Fee deregulation is off the table until 2018, tonight’s Federal Budget has revealed.
In an overwhelmingly tame election budget, the Turnbull government appears to have simply shifted pennies around. Honi’s Budget lock-up team looks at what the bean-counter-in-chief has prepared for students.
Turnbull makes sure dereg won’t cost him any votes
After the apocalyptic university fee deregulation proposed by Abbott and Hockey in their 2014-15 Budget was defeated twice in the Senate, Turnbull and friends settled on a compromise: reducing the taxpayer’s contribution to the cost of a degree by 20%.
Now, with an election around the corner, the Government isn’t even prepared to back that plan.
For its 2016-17 Budget, it has released a “discussion paper” and postponed making any calls on higher ed until 2018, comfortably after Australians go to the polls in July this year.
Driving Innovation, Fairness and Excellence in Australian Higher Education”, released with the Budget, should have been called “The cost of HECS is ballooning and here’s some shitty ways to shift the burden onto students.”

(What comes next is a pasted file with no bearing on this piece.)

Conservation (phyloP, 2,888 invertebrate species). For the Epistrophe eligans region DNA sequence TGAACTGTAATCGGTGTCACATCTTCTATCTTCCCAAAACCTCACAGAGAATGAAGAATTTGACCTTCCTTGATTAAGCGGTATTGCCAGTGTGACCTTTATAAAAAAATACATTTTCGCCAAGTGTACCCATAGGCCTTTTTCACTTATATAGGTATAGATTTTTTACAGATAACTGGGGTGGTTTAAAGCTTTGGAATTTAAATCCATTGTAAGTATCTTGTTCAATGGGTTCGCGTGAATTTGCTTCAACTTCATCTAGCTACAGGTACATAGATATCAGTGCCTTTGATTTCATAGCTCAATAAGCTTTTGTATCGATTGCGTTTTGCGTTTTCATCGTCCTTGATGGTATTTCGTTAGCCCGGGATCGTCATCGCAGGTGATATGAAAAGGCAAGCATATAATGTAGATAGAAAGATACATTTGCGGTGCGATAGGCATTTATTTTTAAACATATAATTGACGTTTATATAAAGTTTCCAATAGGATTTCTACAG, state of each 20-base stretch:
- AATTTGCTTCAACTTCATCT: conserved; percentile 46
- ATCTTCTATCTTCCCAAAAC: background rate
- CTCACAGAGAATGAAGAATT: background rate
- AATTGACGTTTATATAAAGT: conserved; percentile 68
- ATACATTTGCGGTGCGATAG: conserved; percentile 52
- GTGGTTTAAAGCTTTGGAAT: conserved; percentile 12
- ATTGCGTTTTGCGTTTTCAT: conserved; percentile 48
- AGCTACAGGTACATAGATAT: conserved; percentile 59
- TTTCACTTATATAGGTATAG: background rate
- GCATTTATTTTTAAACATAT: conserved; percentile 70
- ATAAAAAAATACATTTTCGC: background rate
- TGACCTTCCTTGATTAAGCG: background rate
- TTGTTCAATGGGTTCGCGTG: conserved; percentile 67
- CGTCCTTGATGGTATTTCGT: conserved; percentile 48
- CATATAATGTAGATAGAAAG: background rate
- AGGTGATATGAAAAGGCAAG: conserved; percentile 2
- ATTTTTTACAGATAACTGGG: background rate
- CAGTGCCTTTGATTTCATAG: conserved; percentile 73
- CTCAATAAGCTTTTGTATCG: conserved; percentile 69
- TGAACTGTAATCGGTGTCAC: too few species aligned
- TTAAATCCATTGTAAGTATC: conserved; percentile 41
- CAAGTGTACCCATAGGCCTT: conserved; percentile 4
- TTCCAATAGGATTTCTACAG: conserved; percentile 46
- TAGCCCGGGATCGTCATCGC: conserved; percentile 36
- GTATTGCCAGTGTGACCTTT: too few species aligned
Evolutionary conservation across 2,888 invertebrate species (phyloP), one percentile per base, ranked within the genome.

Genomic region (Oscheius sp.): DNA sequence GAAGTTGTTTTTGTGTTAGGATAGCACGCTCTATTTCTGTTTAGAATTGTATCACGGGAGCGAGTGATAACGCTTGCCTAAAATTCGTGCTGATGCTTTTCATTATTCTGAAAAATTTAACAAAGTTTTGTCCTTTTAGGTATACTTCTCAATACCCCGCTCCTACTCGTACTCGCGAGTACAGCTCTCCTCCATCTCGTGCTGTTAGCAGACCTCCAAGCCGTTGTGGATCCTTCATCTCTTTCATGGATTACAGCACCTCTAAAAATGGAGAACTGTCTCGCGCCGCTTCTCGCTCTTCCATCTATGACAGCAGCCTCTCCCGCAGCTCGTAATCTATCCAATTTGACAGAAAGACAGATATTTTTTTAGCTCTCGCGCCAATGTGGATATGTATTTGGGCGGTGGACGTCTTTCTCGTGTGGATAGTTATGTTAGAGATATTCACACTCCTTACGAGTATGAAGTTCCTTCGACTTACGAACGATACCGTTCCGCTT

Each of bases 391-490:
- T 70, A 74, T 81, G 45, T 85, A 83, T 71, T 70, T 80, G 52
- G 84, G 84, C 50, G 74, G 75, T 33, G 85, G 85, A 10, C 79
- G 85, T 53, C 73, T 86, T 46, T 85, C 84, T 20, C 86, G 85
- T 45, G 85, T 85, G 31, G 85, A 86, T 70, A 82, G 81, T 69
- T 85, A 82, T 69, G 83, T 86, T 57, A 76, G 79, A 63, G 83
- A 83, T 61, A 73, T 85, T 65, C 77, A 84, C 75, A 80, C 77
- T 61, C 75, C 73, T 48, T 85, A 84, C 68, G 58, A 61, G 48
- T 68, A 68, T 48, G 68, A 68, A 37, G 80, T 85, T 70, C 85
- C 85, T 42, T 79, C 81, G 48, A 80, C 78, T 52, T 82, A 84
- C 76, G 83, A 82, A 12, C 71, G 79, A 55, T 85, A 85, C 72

Ideas floated in the paper, which will probably be introduced if the Coalition are re-elected, include:
(Still) reducing the taxpayer’s contribution to the cost of a degree by 20%.
Introducing interest on HECS loans, set at 20% of the cost of your degree.
Lowering the threshold at which you have to start paying HECS back, from $56,126 to $45,000. Quicker repayments mean cheaper loans.
Cutting cheaper degrees for areas of national priority, like sciences.
Recovering HECS debt from deceased estates.
With this glossy piece of toilet paper, the Government has tried to avoid making its higher ed reforms an election issue. It still intends to punish students, only surreptitiously, and further down the track.
What will affect higher education?
The lack of major changes and general air of “hush now” around higher education in this year’s budget doesn’t mean nothing has changed.
Support for Indigenous students
The budget brings uncertainty to funding for Indigenous support services at universities by collapsing three existing programs – the Indigenous Tutorial Assistance Program (ITAS), Commonwealth Scholarship Program and Indigenous Support Program – into a single “Indigenous Student Success Program” which will allow universities to decide what sort of support is provided to indigenous students. This means Indigenous students may see reductions in their scholarships or less access to tutoring under the popular ITAS scheme.